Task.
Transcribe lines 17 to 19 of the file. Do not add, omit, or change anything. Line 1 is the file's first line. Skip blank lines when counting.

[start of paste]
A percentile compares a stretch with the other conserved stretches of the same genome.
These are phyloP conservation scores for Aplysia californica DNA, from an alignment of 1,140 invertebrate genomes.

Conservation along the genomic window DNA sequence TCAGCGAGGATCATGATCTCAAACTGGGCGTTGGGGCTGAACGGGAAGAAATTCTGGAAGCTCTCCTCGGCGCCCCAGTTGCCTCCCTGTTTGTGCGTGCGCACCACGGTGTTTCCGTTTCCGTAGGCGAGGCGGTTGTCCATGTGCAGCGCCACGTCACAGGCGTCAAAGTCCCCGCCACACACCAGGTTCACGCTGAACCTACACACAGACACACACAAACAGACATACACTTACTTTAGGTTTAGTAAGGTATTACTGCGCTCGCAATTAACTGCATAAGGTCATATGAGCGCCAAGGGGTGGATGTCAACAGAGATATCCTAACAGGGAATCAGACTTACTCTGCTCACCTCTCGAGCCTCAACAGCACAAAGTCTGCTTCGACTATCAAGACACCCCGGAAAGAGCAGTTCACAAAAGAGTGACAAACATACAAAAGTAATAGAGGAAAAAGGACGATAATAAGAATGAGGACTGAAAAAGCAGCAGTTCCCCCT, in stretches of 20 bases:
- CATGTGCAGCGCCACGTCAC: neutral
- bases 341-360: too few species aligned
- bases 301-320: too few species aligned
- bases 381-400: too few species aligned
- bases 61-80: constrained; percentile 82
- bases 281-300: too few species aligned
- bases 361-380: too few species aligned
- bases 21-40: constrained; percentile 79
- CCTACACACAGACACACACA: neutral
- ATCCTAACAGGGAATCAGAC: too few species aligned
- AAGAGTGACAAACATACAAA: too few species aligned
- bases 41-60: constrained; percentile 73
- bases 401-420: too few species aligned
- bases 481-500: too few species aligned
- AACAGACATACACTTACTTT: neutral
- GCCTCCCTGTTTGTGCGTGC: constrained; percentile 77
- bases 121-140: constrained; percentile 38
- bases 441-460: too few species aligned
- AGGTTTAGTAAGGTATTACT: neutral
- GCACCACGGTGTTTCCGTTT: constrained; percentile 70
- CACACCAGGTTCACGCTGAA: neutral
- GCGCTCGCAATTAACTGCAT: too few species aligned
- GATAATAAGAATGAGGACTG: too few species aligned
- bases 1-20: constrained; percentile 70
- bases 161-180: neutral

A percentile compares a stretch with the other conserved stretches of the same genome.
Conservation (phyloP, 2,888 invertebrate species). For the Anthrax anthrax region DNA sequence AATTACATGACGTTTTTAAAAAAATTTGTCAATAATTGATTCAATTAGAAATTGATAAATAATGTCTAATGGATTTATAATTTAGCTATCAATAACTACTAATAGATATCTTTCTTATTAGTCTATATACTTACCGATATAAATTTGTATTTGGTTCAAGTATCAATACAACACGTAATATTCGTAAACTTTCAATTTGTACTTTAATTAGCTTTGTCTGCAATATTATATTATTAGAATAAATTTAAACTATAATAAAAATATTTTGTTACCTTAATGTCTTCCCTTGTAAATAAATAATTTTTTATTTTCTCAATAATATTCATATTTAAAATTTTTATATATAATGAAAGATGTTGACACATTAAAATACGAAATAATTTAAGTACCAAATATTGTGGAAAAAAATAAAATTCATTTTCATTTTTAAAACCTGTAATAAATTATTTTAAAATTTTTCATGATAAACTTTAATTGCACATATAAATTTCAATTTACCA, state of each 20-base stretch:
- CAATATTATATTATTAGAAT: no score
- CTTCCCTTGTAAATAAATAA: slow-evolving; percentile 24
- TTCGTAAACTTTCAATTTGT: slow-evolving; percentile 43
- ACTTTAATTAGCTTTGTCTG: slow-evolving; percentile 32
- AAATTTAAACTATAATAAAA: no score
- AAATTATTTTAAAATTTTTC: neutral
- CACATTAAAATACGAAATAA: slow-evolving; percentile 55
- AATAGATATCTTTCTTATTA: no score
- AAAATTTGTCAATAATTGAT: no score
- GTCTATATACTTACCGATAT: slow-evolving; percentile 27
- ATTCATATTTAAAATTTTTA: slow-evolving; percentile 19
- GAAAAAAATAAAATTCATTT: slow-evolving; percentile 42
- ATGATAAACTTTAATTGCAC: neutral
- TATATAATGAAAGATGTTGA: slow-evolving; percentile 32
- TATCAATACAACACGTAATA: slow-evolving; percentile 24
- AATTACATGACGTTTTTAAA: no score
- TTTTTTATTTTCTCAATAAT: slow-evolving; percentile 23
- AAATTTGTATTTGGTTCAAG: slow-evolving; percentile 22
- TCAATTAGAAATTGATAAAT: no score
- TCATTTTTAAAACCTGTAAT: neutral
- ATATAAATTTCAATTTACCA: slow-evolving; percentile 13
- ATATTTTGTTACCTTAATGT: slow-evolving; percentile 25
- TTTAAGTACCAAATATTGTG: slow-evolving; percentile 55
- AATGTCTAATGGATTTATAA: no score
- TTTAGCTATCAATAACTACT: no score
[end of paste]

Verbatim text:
- bases 481-500: too few species aligned
- AACAGACATACACTTACTTT: neutral
- GCCTCCCTGTTTGTGCGTGC: constrained; percentile 77